IT IS no secret that college chapels are bucking the national trend, as each week of the university term young students pack themselves into the stalls, when most churches can only dream of such things. Some have a faith commitment; many haven’t. Plenty are suspicious of the claims of institutional religion, and find chapel a place where their caution will be taken seriously.
What does unite many of the current generation of students, though, is their concern for issues of justice, diversity, and inclusion. What is the distinct charism of this generation? Their sense of urgent insistence: we must build a better, fairer world, and why wait?
Last month, the refusal of a faculty to relocate the memorial to the slave-trading enthusiast Tobias Rustat from the chapel of Jesus College, Cambridge (News, 25 March), gave a clear message to those young people: building that better, fairer world will just have to wait. Here we are, with students telling the Church, “We love our chapel, we want to be part of it, we want to go in, but that thing is there.” All they seemed to hear back was: “We care more about aesthetic integrity, thanks — after all, as slave-trader memorials go, it’s quite a good one.”
Fine historical buildings are among the greatest treasures and responsibilities that the Church of England holds in trust, and Jesus chapel is (to quote the opposing counsel) “one of the most important buildings in the country”.
Yet a quiet and considered group of students stood outside in the rain singing hymns on the last morning of the consistory-court hearing, holding home-made signs that noted: “Churches are people, not marble.” It is not a warm testament to the Church of England that it seems, to my students at least, to have come out in favour of marble — in Rustat’s case, all 3.5 tonnes of it, grandly enjoying the chapel’s prominent west wall to itself. The people, the judgment states, are transitory: they’ll be gone soon.
WE ALL knew that this was something of a first case, likely to test us as it would test the court. And my conclusions, after nearly two years on the case? The faculty process was simply not adequate to contend with issues of the legacies of racial injustice — legacies that, the summary judgment seems to say, can be solved by requiring black people to forgive white people. If the Church of England is to face up to those legacies adequately, structural and procedural change is needed.
While the Church of England seeks to understand the ways in which structural racism continues to play out in the contemporary Church, it could do worse than address the pervasive lack of ethnic diversity and gender balance throughout its faculty processes (and, yes, I say this as a white man). I recall dealings with upwards of 26 people across various heritage advisory and legal bodies involved with the case. They were unfailingly sensitive, considerate, and supportive. But, of those people, I can count the women on one hand; and I did not knowingly come across a single person who would not identify as white.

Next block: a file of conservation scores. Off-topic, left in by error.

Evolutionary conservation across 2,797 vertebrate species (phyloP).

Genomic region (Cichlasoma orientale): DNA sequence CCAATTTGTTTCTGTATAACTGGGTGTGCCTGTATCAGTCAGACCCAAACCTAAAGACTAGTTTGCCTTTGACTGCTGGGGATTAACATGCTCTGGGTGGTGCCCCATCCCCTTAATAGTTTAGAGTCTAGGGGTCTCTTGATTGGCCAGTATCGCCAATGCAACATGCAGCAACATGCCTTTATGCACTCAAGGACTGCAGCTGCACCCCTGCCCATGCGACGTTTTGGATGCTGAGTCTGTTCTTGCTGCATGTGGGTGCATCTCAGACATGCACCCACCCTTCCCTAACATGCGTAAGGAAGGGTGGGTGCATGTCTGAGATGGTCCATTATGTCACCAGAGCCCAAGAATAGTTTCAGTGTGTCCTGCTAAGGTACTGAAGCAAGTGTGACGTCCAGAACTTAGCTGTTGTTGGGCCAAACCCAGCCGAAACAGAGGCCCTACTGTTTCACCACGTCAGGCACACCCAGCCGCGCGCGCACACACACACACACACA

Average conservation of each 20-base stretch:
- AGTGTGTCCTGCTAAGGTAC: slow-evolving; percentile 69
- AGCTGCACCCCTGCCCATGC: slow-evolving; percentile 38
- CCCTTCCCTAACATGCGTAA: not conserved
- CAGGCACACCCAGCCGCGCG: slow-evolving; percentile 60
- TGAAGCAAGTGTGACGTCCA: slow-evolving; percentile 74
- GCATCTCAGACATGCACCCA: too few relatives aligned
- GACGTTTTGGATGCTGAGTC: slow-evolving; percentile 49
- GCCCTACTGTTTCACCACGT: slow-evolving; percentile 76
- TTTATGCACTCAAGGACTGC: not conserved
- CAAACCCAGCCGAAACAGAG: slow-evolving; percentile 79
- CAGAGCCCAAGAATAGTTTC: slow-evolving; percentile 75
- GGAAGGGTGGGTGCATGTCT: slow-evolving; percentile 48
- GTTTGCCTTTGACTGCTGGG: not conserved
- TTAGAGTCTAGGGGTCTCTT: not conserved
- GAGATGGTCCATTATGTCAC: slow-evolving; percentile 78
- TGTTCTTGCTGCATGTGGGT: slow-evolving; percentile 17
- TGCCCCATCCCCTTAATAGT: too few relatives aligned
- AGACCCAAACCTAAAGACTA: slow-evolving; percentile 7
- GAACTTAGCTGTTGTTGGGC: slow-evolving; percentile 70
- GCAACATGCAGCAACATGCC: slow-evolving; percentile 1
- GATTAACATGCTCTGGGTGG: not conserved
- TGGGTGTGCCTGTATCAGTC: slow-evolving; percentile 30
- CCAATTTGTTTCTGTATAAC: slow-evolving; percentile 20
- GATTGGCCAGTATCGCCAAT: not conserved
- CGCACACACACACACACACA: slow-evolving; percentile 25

Those who feel most excluded and offended by the presence of the memorial would be hard-pressed to see themselves as adequately represented in the faculty processes. However hard those involved in such processes might try, if we are to address aspects of our church fabric which raise serious concerns about diversity and inclusion, we need urgently to ensure a far more diverse and inclusive range of people with the responsibility to advise on and authorise proposals.
And, while the Church of England attempts to take significant steps forward in listening to the lived experience of people of colour, its faculty processes — at least in this case — struggle to do so. They are structured to pit parties against each other, in an adversarial setting where such listening barely stands a chance. The result in this case? Something more akin to an 18th-century gentlemen’s fencing match than to a difficult, trusting, and sensitive conversation among brothers and sisters in Christ.
ADMITTEDLY, not many faculty petitions reach the stage of a hearing, where the adversarial mode really kicks in. But, if the media enthusiasm for treating such cases as full-on culture wars is anything to go by, we will need a more appropriate means for the determination of cases — one that better enables the Church to listen with care, respect, and trust to the genuine voices speaking of the disquiet and distress that may understandably arise from contested monuments. That listening must involve enabling the Church to hear things that it would rather not.
What, then, are my students to make of this? I doubt that any of that pervasive scepticism about the institutional Church is ready to budge any time soon. And, if this is the best that the Church of England can give them, I cannot blame them for that.
The Revd James Crockford is the Dean of Chapel of Jesus College, Cambridge.